Leaf Grief

humor, life



Canadian money: a funny, and quick lesson!

Canada, humor

640x640_11352239.jpgA short (boo hiss) break from my comics and such. For absolutely no reason, here is a short primer on OUR currency. Thankfully I am so rich, I never have to TOUCH the stuff. Ever notice that? The richer one is, the less contact they actually have with ACTUAL money. I always let my butler carry a satchel or whatever it is the proles carry their filthy lucre in. I buy sight unseen and it goes directly in my storage locker unseen. It’s like it never happened! (Sorry, rich joke there, how we laugh)

We know you’re interested in our quaint money, rest of the world! Don’t pretend otherwise. Canadian money. We have it. We stopped using fish hooks and pelts at least twenty years or more ago. As weak and sickly as it is compared to the mighty US dollar (and many other currencies), I have a soft spot for it. It is so cute compared to, say, heavy English money that drags your trousers down. I will expound on our currency here. Why? Because I like telling people stuff about this country I am so proud of! Who’s a good country? Why, you are, Canada!

We have recently abolished the penny because of all the train derailments, and the denominations are as follows:

nickel (5 cents)

dime (10 cents)

quarter (25 cents)

loonie (one dollar) – so named because of the depiction of the loon on the coin.



toonie (2 dollars) – so named because it is TWO loonies, or a TOONIE. Get it? For awhile, people called it a ‘Doubloonie’, but it never caught on. Occasionally, I have seen the gold centre part pop out. Then you have yourself a rarest of coins, absolutely worthless but cute as all-get-out.



Our bills come in fives, tens, twenties, fifties, hundreds, and even higher denominations which have seldom seen in my wallet, and are usually found in the pockets of money launderers at casinos. For shits and giggles, here is an old TWO dollar bill I have, which are no longer circulated. It still blows my mind that we actually used these bills! Dig the colour? Kind of a Pepto-Bismal pink.

20170903_115422.jpg20170903_115435.jpgIt all looks like play money, but this is all legal tender. Our latest bills are fiendishly difficult to counterfeit, but does not stop criminals from trying. Here is an example of a legit bill. Note the fine line work, watermarks, transparency. It’s like an early Rembrandt!


That is the cheerful countenance of Sir Wilfred Laurier, a former PM. The PM is the head of our government. Our current one is Justin Trudeau, son of late PM Pierre Trudeau. Oh and by the way, this bill is equal to 40 fishhooks or 20% of a beaver pelt. One time, as a joke, I asked for change for a twenty, then handed over . . . a five! Never tried that again.



This is our ten dollar bill. Note the parts of it that are see-through. This security feature is so you can count your bills at an ATM and see any thieves or robbers that may be trying to attack you. There are even Braille dots so as to thwart thieves who are always asking blind or partly sighted people to give them 5 twenties for this 100% ‘legit’ hundred dollar bill. Because there is nothing suspicious about asking for change for exorbitantly large bills.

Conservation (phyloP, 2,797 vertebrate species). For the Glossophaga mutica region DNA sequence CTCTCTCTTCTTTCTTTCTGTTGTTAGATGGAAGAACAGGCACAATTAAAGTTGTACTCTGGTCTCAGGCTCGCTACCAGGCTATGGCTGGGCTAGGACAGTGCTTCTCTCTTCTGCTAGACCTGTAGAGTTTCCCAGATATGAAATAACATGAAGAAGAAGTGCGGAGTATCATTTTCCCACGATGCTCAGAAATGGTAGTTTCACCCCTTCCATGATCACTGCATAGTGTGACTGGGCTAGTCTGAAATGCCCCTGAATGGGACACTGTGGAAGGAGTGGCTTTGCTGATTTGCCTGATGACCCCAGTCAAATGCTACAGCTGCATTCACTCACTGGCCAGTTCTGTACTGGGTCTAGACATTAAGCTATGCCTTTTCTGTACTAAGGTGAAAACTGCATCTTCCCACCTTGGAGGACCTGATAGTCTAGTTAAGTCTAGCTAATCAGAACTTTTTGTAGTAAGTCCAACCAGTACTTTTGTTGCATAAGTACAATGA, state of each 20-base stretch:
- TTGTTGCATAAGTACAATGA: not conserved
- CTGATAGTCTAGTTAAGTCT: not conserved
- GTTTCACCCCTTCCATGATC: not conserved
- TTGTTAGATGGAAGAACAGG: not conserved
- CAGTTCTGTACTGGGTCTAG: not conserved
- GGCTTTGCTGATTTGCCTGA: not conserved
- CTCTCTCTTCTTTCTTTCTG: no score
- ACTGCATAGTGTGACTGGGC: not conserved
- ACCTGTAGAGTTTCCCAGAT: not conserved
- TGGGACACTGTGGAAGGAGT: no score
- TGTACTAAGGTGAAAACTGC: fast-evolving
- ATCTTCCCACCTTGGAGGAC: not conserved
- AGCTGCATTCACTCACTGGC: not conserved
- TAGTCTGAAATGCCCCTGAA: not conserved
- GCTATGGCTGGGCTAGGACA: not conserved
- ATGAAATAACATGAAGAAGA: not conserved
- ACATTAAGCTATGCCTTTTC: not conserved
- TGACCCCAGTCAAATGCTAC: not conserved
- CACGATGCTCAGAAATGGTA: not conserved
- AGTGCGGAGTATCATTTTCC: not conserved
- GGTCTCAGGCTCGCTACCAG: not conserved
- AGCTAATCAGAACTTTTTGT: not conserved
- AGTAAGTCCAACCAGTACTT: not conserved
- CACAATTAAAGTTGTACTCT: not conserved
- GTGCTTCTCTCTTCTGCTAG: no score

The feel of the bill is unique, very smooth, like mylar. Not quite sexy, but getting there. A colour photocopier will no longer do the trick. The good old days, when you could go to Kinko’s and run off some hundreds. HAHA kidding, authorities who may have detected the word ‘counterfeit’ and ‘currency in some algorithm and are now sending the RCMP to my residence. I never did it, though I thought about it, I decided that working legitimately for it was actually LESS work than the tedium and gruelling nature of setting up a counterfeit ring.

All our money has a likeness of our monarch, Queen Elizabeth II.


Queen Elizabeth II, queen since 1952, oldest reigning monarch.

Why? No, she is not our ultimate boss nor can she (any longer) order beheadings. Ok, before Canada was a country, Great Britain was ruled by kings and queens, just like in fairy tales. Early settlers to this country came here in part because they didn’t LIKE their king or queen. (And a lot still don’t to this day) And they wanted fresh water that did not have human turds floating in it.


Still with me? British, French, Dutch, and Spanish colonies were settled, on land that had been home to First Nations (formerly referred to as Native Indians or, less derogatively, as indigenous peoples) people for thousands of years. Wars were fought, treaties signed until Britain controlled almost all the colonies. Some of the colonies turned around and fought to be free of Britain, as well. They won their freedom and joined together into a fledgling little country known as the USA. Colonies to the north of them remained British and continued to be ruled by British kings and queens.